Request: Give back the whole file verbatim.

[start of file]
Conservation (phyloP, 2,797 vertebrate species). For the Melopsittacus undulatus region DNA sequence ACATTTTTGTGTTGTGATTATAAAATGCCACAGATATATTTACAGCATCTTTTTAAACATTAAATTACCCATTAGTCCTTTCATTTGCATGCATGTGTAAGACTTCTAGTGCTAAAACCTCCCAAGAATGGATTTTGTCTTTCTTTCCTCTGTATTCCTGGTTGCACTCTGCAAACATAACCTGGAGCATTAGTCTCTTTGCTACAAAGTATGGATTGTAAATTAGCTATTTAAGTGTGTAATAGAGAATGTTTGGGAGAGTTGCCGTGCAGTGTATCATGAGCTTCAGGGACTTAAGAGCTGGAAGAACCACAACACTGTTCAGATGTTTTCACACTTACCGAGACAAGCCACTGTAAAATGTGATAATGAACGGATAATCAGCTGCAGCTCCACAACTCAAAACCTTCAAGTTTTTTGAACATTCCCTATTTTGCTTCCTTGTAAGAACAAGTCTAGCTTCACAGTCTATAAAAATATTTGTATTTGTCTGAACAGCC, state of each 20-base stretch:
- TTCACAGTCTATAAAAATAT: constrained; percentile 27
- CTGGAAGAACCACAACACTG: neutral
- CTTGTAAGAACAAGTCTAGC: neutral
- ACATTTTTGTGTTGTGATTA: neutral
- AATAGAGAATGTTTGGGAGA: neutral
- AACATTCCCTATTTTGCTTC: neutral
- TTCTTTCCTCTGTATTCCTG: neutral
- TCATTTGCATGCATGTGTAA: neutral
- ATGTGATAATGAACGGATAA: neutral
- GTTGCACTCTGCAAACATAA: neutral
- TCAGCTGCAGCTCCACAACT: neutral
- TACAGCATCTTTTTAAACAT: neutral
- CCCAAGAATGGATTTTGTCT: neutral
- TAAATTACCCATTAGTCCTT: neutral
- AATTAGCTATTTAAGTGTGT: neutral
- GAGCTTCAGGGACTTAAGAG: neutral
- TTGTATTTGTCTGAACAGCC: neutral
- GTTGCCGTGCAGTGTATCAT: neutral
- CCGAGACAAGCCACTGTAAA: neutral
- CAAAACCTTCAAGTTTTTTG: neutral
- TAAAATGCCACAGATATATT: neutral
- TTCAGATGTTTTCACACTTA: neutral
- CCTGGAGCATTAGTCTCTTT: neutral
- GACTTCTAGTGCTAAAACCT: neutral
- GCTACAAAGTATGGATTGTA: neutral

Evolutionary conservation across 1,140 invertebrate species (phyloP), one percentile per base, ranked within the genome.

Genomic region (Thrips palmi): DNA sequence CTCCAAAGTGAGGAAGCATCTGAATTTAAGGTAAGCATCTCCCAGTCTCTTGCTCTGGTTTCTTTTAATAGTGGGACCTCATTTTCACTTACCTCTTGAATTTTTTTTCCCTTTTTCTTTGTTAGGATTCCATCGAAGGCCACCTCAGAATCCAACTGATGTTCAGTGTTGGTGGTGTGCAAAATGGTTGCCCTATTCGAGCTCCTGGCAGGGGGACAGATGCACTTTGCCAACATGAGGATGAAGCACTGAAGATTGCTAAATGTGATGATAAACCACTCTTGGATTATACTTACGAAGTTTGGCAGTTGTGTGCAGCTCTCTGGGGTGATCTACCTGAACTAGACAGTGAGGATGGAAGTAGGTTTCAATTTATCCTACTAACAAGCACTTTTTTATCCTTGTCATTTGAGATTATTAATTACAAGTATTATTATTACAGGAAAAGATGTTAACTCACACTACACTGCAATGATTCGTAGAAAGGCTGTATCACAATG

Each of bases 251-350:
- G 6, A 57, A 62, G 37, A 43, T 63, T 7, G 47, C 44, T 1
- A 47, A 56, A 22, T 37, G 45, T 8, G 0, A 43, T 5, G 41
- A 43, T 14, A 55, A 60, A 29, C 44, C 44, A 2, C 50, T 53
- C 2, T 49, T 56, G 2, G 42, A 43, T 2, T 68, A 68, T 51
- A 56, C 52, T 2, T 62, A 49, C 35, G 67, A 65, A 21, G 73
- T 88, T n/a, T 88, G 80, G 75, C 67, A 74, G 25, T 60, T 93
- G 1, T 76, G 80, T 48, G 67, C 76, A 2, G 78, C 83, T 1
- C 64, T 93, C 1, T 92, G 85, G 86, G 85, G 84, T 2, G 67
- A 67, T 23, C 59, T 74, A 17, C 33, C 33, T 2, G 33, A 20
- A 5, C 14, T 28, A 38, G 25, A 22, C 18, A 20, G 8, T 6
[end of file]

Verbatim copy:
Conservation (phyloP, 2,797 vertebrate species). For the Melopsittacus undulatus region DNA sequence ACATTTTTGTGTTGTGATTATAAAATGCCACAGATATATTTACAGCATCTTTTTAAACATTAAATTACCCATTAGTCCTTTCATTTGCATGCATGTGTAAGACTTCTAGTGCTAAAACCTCCCAAGAATGGATTTTGTCTTTCTTTCCTCTGTATTCCTGGTTGCACTCTGCAAACATAACCTGGAGCATTAGTCTCTTTGCTACAAAGTATGGATTGTAAATTAGCTATTTAAGTGTGTAATAGAGAATGTTTGGGAGAGTTGCCGTGCAGTGTATCATGAGCTTCAGGGACTTAAGAGCTGGAAGAACCACAACACTGTTCAGATGTTTTCACACTTACCGAGACAAGCCACTGTAAAATGTGATAATGAACGGATAATCAGCTGCAGCTCCACAACTCAAAACCTTCAAGTTTTTTGAACATTCCCTATTTTGCTTCCTTGTAAGAACAAGTCTAGCTTCACAGTCTATAAAAATATTTGTATTTGTCTGAACAGCC, state of each 20-base stretch:
- TTCACAGTCTATAAAAATAT: constrained; percentile 27
- CTGGAAGAACCACAACACTG: neutral
- CTTGTAAGAACAAGTCTAGC: neutral
- ACATTTTTGTGTTGTGATTA: neutral
- AATAGAGAATGTTTGGGAGA: neutral
- AACATTCCCTATTTTGCTTC: neutral
- TTCTTTCCTCTGTATTCCTG: neutral
- TCATTTGCATGCATGTGTAA: neutral
- ATGTGATAATGAACGGATAA: neutral
- GTTGCACTCTGCAAACATAA: neutral
- TCAGCTGCAGCTCCACAACT: neutral
- TACAGCATCTTTTTAAACAT: neutral
- CCCAAGAATGGATTTTGTCT: neutral
- TAAATTACCCATTAGTCCTT: neutral
- AATTAGCTATTTAAGTGTGT: neutral
- GAGCTTCAGGGACTTAAGAG: neutral
- TTGTATTTGTCTGAACAGCC: neutral
- GTTGCCGTGCAGTGTATCAT: neutral
- CCGAGACAAGCCACTGTAAA: neutral
- CAAAACCTTCAAGTTTTTTG: neutral
- TAAAATGCCACAGATATATT: neutral
- TTCAGATGTTTTCACACTTA: neutral
- CCTGGAGCATTAGTCTCTTT: neutral
- GACTTCTAGTGCTAAAACCT: neutral
- GCTACAAAGTATGGATTGTA: neutral

Evolutionary conservation across 1,140 invertebrate species (phyloP), one percentile per base, ranked within the genome.

Genomic region (Thrips palmi): DNA sequence CTCCAAAGTGAGGAAGCATCTGAATTTAAGGTAAGCATCTCCCAGTCTCTTGCTCTGGTTTCTTTTAATAGTGGGACCTCATTTTCACTTACCTCTTGAATTTTTTTTCCCTTTTTCTTTGTTAGGATTCCATCGAAGGCCACCTCAGAATCCAACTGATGTTCAGTGTTGGTGGTGTGCAAAATGGTTGCCCTATTCGAGCTCCTGGCAGGGGGACAGATGCACTTTGCCAACATGAGGATGAAGCACTGAAGATTGCTAAATGTGATGATAAACCACTCTTGGATTATACTTACGAAGTTTGGCAGTTGTGTGCAGCTCTCTGGGGTGATCTACCTGAACTAGACAGTGAGGATGGAAGTAGGTTTCAATTTATCCTACTAACAAGCACTTTTTTATCCTTGTCATTTGAGATTATTAATTACAAGTATTATTATTACAGGAAAAGATGTTAACTCACACTACACTGCAATGATTCGTAGAAAGGCTGTATCACAATG

Each of bases 251-350:
- G 6, A 57, A 62, G 37, A 43, T 63, T 7, G 47, C 44, T 1
- A 47, A 56, A 22, T 37, G 45, T 8, G 0, A 43, T 5, G 41
- A 43, T 14, A 55, A 60, A 29, C 44, C 44, A 2, C 50, T 53
- C 2, T 49, T 56, G 2, G 42, A 43, T 2, T 68, A 68, T 51
- A 56, C 52, T 2, T 62, A 49, C 35, G 67, A 65, A 21, G 73
- T 88, T n/a, T 88, G 80, G 75, C 67, A 74, G 25, T 60, T 93
- G 1, T 76, G 80, T 48, G 67, C 76, A 2, G 78, C 83, T 1
- C 64, T 93, C 1, T 92, G 85, G 86, G 85, G 84, T 2, G 67
- A 67, T 23, C 59, T 74, A 17, C 33, C 33, T 2, G 33, A 20
- A 5, C 14, T 28, A 38, G 25, A 22, C 18, A 20, G 8, T 6